Into the Storm, 2014
Directed by Steven Quale.
Starring Richard Armitage, Sarah Wayne Callies, Matt Walsh, Max Deacon, Nathan Kress, Alycia Debnam Carey, Arlen Escarpeta, Jeremy Sumpter, Lee Whittacker, Kyle Davis, Jon Reep and Scott Lawrence.
Storm trackers, thrill-seekers, and everyday townspeople document an unprecedented onslaught of tornadoes touching down in the town of Silverton.
As a professional, I am contractually obliged to give you a full and in-depth review of Into the Storm, but I feel it can be summed up pretty quickly: when the tornadoes are destroying stuff it’s great and when they’re not, it’s pretty awful. At least they don’t have sharks in them eh?
Into the Storm sets up our main groups of characters who are documenting the days events for various reasons. There is a single-parent family at war who making a time capsule video, a duo of doofus Jackass-wannabes who want to be YouTube stars and a group of storm chasers who are looking to make a documentary but are about to have their funding cut. All three come together however when a tornado storm – the likes of which has never been seen – rolls into town to rain on their parade.
Steven Quale is a director who can do destruction, devastation and peril rather well as shown in the better-than-you’d-think Final Destination 5 and this is again on show here. The scenes in which the tornadoes are taking buildings apart with ease or sucking people into its vortex are very effective and can even be gripping and tense at times. Unlike 90s disaster movies where directors made the natural occurrence out to be killers in a slasher movie, Into the Storm focuses more on the devastation it leaves in its path. The scenes of homes reduced to nothing but rubble are reminiscent of news footage we’ve seen in the last 10 years from real-life disasters. Quale clearly put a lot of time and energy into this.
What they did not put time and effort into however is the characters and the dialogue they speak. Every character is cut from the same clichéd cloth and they all spout lines that sound like first-draft place holder text. They all have their characters and they all have their motivations, but you don’t warm to any of them the way you did to Helen Hunt and Bill Paxton is Jan de Bont’s Twister. Because of this, the tornado scenes themselves don’t have quite the effect or impact that perhaps Quale would have liked. Into the Storm sadly doesn’t have the charm that 1990’s disaster movies had and as such, the simple fact the destruction is impressive is just not enough to fill the rather brief 89-minute runtime.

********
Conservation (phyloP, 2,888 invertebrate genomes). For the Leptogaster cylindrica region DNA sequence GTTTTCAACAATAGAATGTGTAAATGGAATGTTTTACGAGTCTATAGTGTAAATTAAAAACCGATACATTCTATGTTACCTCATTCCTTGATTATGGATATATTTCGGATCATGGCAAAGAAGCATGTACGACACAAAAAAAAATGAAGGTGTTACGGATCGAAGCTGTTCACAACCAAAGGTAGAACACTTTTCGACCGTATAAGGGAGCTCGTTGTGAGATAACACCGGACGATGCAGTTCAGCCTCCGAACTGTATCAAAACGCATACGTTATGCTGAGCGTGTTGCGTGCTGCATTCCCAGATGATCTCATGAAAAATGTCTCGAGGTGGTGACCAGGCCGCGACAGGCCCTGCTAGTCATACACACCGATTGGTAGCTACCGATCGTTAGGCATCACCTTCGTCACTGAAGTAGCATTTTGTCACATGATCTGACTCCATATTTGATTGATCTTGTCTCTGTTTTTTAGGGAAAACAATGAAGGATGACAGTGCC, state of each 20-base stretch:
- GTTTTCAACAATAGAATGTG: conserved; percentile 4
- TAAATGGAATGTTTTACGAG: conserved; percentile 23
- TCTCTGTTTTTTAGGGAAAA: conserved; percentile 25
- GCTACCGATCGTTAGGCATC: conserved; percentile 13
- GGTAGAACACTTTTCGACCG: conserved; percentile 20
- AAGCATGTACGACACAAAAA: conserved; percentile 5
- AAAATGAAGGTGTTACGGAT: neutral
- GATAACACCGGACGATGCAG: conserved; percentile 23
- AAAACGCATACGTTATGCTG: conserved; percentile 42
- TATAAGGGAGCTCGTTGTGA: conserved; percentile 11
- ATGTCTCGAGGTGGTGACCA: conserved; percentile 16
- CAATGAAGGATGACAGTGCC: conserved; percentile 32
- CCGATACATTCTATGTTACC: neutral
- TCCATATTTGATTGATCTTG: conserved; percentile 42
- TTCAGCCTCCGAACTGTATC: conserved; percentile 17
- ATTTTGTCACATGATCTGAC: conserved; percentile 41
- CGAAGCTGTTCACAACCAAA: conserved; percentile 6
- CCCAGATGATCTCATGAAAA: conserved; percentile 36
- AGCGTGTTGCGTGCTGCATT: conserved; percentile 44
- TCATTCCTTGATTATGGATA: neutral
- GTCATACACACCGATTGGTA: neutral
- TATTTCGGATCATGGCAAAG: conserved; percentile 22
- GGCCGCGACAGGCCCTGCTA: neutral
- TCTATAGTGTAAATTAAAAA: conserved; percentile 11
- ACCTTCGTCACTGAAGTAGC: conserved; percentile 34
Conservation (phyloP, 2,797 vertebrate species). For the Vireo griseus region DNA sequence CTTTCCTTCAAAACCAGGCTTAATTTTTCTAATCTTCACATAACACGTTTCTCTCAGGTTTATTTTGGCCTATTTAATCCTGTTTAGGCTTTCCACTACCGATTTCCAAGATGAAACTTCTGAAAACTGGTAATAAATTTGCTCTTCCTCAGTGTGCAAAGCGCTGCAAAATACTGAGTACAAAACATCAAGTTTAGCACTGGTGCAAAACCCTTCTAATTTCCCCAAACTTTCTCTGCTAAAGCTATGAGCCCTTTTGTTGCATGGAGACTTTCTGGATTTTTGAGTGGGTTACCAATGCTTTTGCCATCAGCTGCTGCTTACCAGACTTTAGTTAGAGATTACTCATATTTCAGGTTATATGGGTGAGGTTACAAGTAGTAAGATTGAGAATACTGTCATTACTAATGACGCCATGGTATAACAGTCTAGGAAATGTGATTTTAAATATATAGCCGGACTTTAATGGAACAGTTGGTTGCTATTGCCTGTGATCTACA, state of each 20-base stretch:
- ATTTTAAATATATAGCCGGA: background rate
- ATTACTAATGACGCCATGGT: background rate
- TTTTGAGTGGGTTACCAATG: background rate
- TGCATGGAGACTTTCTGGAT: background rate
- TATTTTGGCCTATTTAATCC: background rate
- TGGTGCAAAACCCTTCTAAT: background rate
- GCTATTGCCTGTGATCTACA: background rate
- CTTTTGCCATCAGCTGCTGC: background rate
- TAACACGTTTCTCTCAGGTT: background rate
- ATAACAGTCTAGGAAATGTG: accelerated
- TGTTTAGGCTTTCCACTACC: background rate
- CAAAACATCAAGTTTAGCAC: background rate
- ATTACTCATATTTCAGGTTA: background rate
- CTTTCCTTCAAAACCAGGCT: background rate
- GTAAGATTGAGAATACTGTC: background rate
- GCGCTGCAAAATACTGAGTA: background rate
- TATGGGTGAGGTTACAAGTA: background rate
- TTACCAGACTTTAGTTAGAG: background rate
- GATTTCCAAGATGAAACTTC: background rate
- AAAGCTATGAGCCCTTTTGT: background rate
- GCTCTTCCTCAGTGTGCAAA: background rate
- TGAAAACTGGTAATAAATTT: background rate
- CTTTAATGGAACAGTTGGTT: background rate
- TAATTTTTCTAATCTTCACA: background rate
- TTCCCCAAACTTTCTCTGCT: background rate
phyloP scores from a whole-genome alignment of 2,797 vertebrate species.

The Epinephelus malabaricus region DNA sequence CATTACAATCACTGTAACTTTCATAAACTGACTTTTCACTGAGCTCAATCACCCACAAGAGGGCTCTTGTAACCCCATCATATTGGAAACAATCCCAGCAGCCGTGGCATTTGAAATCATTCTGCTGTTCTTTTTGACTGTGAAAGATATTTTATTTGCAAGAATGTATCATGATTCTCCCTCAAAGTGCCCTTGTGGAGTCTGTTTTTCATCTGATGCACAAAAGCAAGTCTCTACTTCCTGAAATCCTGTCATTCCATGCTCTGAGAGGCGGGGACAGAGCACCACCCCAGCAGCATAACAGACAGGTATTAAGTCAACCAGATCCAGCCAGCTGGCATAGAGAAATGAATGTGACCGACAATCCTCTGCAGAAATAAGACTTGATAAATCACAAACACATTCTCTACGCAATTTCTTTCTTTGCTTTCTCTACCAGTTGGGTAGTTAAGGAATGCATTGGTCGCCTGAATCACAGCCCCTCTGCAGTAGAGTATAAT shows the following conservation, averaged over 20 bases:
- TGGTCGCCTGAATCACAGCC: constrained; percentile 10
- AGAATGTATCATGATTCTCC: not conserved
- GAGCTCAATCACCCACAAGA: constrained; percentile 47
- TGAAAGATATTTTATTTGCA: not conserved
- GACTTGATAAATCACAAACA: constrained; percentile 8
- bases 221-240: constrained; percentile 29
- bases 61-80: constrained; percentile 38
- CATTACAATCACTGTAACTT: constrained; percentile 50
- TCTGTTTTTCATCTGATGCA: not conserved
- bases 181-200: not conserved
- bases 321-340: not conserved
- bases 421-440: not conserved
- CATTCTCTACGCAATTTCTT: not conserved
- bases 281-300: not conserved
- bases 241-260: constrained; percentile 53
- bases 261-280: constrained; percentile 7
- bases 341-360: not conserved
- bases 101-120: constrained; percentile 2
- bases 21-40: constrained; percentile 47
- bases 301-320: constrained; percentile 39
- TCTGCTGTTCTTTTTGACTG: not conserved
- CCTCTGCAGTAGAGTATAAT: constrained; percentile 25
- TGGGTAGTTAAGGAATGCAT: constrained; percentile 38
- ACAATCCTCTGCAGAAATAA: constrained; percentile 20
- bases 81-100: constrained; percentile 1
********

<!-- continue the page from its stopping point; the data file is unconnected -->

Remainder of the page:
Perhaps its hampered by the 12A rating, but Into the Storm has a surprisingly low body count which perhaps accounts for why some of the movie feels bland. Despite the large amount of devastation happening all around them, none of the characters ever feel like their in jeopardy, which seems unusual for a big-budget disaster movie. That’s not to suggest the movie would have fared better with a 15 certificate, but Into the Storm almost feels afraid to kill of its cast members – even when there are so many of them.
Into the Storm should be praised however for being one of the few found footage movies to use the gimmick correctly. When there are scenes of people talking, it’s shot like a regular movie but when Quale wants a first person perspective, he cuts to the found footage. This means that Quale and the characters don’t have to sit around and constantly justify why cameras are on or why people are recording. It does create a level of inconsistency, but it never detracts from the movie as a film like Chronicle would.
While it’s certainly not the worst film you’ll see this year, Into the Storm isn’t one of the better ones either. It’s mediocre at best and pretty lousy at worst. The action scenes are impressive and the visual effects are excellent (if ruined by too many of them being in the trailers) but all the stuff in between the tornadoes is groan-inducing at the best of times. Twister this is not. Simply put, Into the Storm will not “blow you away”.
Flickering Myth Rating – Film: ★ ★ / Movie: ★ ★